International Journalism student Jelle Voort opens up about the problems journalism faces – and his personal hopes.
Text & Photo: Viktor Sarkezi
Jelle is sitting on a bench in front of a café on Wibautsraat. “I wanted to be a cop, but they didn’t take me”, he says. With his hair in a curl and his blue jeans-jacket he does remind one of an off-duty policeman from an American movie. “They wanted to diversify the force and my parents are both Dutch, so instead I started studying Journalism”, he says, this reflects in his approach to journalism: What counts for him is holding people accountable to what they’ve said.
It enrages him when he talks about politicians breaking their word or spreading fake news and he gets an almost devilish, though friendly, half-grin when he imagines debunking their lies. “For me, news is like an addiction”, he says, especially climate change is a topic close to his heart: “Half the Netherlands are below sea level – how don’t some people see the risk?”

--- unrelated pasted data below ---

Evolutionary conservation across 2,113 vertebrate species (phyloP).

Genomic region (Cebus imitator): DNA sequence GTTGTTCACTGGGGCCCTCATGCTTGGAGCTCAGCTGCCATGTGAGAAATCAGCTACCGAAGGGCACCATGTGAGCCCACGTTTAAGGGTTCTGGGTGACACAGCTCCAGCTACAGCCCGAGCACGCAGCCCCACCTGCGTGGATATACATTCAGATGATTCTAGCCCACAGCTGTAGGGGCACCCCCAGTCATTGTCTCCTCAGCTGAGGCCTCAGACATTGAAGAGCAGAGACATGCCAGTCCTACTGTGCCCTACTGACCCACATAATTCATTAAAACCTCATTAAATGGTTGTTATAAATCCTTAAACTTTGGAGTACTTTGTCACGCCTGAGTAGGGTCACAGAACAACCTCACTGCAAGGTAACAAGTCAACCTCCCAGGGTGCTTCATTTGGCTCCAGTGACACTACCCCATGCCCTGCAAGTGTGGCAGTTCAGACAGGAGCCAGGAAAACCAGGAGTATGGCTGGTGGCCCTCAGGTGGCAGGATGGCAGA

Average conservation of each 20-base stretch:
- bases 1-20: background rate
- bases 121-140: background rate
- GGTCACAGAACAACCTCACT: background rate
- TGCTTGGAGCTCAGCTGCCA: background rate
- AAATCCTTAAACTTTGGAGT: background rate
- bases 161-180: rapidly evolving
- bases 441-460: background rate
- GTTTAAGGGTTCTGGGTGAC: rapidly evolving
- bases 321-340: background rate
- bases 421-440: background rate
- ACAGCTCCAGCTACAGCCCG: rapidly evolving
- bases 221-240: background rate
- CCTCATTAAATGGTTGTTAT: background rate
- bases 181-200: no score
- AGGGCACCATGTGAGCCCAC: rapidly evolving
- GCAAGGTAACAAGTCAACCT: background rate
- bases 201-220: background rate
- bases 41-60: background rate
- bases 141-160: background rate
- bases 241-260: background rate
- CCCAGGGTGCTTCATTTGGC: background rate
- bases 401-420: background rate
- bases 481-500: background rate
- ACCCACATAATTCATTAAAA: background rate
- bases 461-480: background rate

The 24-year-old has strong standpoints and he does have an agenda: “Modern media is sensationalist, it’s always about the clicks. I want to bring the facts – I want to open people’s eyes.” But Jelle is also optimistic. He believes strongly that media and the world can change – and media can change the world. “You have to show people how developments would affect them personally”, he says, stirring his drink, “show the world from their perspective.”
Print or online, tabloid or broadsheet – that’s not important to Jelle as long as he’s able to be critical and able to make even the slightest change. This mindset proves to be stressful. “I tend to have a short fuse if stressed”, he confesses. But for all the stressed-out people he’s got a good advice to calm down: Going out into De Hoge Veluwe and watch the wildlife, untouched by society’s strains.